Scarpia is dining alone while celebrations are heard outside. He sends a servant to give a note to Tosca to invite her to join him when she finishes with her recital. Cynically he sings of pleasure (Ella verrà per amor del suo Mario – "She will come out of love for her Mario" and Ha più forte sapore la conquista violenta – "The violent conquest has a stronger flavor") presuming she will surrender to his power.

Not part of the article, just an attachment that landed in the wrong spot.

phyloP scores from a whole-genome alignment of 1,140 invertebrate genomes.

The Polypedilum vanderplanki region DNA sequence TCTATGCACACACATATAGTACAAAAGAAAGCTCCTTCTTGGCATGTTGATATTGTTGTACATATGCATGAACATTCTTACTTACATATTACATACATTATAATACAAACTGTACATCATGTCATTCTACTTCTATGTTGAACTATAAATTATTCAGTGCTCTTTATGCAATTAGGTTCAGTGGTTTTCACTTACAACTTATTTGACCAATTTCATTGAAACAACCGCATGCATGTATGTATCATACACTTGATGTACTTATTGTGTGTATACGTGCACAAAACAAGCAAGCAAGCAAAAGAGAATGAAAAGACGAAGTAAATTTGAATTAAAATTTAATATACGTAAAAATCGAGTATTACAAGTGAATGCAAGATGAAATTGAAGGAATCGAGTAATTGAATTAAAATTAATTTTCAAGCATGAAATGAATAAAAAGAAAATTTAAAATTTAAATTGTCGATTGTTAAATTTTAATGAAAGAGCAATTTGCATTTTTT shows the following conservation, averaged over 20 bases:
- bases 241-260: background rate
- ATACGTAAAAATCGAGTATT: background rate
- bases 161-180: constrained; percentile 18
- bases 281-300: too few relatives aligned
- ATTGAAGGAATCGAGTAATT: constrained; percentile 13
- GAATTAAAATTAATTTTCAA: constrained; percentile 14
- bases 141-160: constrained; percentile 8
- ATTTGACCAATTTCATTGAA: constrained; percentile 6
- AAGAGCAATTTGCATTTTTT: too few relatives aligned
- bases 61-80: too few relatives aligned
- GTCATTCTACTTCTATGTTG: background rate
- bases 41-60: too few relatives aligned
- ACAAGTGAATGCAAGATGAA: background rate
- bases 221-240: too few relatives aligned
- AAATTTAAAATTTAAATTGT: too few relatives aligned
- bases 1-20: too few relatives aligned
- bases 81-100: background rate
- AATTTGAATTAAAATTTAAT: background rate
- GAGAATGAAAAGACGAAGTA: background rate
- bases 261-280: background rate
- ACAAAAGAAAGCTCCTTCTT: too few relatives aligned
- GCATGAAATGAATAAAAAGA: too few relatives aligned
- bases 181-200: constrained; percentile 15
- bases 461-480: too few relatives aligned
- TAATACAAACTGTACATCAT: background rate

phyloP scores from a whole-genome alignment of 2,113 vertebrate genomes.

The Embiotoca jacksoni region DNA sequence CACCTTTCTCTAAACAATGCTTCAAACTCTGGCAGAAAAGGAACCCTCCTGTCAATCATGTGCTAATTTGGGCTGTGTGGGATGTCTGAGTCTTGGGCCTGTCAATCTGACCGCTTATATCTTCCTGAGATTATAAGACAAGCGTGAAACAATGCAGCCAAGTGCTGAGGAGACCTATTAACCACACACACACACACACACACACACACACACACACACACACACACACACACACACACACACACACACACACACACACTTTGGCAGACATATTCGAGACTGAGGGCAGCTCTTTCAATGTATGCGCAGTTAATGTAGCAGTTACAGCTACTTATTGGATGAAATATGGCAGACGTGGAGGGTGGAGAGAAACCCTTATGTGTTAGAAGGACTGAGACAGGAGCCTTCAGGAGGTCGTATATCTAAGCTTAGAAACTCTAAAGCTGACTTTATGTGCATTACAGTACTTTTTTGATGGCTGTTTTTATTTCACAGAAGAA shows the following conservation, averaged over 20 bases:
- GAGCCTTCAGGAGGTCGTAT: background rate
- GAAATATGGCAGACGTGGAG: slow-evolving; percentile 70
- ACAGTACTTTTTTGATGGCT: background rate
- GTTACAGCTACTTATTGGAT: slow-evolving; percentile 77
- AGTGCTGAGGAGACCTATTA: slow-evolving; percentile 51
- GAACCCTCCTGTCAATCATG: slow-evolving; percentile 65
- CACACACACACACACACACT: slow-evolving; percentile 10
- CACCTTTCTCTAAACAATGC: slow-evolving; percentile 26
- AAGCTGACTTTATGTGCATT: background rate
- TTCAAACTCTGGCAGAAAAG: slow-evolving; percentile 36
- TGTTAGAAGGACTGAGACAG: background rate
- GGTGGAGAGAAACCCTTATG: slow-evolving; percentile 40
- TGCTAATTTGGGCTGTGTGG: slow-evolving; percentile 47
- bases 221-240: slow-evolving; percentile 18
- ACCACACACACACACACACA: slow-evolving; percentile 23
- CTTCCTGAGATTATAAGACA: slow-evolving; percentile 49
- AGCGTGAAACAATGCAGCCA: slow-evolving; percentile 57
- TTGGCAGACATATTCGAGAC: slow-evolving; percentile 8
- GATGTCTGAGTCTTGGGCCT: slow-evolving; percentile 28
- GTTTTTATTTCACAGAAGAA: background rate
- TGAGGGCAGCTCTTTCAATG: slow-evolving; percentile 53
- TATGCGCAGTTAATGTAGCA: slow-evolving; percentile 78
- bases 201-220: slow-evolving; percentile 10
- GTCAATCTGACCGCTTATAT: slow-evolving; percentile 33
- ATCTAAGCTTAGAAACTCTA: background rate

Spoletta, his agent, enters with Cavaradossi in custody but without Angelotti, who has eluded him. Scarpia closely questions the painter, but Cavaradossi reveals nothing. Tosca arrives and the painter whispers to her not to say anything about Angelotti. Scarpia sends Cavaradossi off to be tortured, then turns his attention to Tosca (Scarpia: Ed or fra noi parliam da buoni amici – “Now, let us talk like good friends”) Scarpia describes to her in detail her lover’s anguish under torture. She can hear his groans, but is powerless to help him. At last, utterly prostrated, she divulges Angelotti’s hiding-place. The painter is brought out, and Scarpia indicates he knows where Angelotti is hiding. In his pain and humiliation, Cavaradossi denounces Tosca for her betrayal of the secret.